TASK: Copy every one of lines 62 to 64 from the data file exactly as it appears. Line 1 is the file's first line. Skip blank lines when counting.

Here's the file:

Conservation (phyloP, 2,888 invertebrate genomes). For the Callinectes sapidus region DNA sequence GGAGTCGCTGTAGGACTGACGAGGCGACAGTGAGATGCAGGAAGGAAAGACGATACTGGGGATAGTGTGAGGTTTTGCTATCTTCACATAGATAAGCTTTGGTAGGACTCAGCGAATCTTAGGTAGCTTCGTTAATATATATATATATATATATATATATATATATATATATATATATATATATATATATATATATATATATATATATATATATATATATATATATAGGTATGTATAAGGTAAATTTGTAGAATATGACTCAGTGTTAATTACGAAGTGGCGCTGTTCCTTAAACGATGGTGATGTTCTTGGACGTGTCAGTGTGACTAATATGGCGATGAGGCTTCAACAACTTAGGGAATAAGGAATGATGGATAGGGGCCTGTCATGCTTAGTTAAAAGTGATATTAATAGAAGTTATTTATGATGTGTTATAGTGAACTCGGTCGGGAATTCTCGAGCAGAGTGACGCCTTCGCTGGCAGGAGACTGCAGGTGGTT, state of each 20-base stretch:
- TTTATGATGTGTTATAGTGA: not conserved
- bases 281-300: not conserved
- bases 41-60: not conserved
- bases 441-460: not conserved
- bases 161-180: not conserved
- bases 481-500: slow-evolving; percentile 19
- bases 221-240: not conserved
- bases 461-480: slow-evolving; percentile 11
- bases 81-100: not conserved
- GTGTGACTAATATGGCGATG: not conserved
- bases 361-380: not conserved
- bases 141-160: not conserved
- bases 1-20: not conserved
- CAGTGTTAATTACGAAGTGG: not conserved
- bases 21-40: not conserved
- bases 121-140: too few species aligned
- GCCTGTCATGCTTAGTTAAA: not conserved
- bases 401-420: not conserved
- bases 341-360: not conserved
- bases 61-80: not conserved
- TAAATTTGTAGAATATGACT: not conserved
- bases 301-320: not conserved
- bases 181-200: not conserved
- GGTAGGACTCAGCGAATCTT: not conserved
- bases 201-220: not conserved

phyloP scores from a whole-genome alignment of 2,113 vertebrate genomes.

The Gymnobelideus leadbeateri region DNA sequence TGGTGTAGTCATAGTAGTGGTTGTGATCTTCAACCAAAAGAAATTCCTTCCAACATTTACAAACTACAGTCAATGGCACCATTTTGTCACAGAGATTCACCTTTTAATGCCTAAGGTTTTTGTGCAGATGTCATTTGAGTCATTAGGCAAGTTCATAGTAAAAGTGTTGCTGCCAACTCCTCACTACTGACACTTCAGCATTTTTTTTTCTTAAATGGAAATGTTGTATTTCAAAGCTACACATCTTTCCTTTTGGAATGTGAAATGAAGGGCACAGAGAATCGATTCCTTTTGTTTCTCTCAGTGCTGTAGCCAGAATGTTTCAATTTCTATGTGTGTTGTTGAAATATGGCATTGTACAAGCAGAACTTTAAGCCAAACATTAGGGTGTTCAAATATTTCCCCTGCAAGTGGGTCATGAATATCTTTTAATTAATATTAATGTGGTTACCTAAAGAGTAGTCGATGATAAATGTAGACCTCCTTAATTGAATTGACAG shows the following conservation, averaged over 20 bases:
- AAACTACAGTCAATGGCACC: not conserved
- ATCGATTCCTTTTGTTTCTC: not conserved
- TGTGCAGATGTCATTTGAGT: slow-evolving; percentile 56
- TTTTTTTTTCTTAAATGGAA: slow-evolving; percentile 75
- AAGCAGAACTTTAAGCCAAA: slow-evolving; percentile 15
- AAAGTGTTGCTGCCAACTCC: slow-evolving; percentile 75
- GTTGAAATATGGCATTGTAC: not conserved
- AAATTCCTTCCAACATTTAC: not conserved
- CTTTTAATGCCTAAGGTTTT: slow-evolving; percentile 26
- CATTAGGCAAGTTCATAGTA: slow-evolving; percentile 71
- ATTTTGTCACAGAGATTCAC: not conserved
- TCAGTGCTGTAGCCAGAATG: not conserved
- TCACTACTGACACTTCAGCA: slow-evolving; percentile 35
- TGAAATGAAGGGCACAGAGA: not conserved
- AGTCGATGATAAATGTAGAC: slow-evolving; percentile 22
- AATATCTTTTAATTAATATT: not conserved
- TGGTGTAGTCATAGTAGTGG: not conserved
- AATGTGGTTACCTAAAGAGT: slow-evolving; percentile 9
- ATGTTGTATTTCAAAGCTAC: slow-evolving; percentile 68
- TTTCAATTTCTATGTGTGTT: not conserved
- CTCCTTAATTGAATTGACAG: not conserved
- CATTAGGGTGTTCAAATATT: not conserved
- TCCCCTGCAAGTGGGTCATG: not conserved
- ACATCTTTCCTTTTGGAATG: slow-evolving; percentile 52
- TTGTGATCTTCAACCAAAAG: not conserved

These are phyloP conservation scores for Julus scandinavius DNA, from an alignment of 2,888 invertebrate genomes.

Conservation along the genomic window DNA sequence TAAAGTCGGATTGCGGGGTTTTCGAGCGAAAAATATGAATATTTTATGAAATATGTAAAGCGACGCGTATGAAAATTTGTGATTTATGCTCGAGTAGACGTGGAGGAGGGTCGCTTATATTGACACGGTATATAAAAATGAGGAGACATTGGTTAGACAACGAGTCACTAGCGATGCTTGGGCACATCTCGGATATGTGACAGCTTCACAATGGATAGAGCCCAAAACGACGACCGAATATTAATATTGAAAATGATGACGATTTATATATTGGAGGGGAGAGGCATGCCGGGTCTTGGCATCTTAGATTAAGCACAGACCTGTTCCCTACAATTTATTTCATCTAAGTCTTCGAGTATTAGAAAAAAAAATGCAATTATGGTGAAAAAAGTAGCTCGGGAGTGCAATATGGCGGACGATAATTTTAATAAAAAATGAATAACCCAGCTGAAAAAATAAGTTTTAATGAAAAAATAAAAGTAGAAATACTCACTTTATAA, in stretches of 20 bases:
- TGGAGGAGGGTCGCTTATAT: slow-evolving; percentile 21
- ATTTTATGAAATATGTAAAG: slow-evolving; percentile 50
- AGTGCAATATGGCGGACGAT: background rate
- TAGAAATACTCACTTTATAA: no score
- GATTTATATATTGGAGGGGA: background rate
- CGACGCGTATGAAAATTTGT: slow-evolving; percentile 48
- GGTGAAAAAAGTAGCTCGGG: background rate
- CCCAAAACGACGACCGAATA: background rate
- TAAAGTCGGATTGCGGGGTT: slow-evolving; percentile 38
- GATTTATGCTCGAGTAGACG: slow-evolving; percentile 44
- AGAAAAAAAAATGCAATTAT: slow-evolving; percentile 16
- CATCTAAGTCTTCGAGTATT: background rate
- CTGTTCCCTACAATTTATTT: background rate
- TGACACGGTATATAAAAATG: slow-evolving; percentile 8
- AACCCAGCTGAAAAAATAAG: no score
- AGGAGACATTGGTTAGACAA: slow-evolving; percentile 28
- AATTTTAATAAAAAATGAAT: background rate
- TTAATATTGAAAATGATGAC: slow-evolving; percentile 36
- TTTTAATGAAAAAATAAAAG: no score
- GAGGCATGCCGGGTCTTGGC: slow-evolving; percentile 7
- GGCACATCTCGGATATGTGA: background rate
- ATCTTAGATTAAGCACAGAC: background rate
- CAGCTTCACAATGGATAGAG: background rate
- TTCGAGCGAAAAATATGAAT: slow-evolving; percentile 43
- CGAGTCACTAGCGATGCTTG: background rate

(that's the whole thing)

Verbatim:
- GGTGAAAAAAGTAGCTCGGG: background rate
- CCCAAAACGACGACCGAATA: background rate
- TAAAGTCGGATTGCGGGGTT: slow-evolving; percentile 38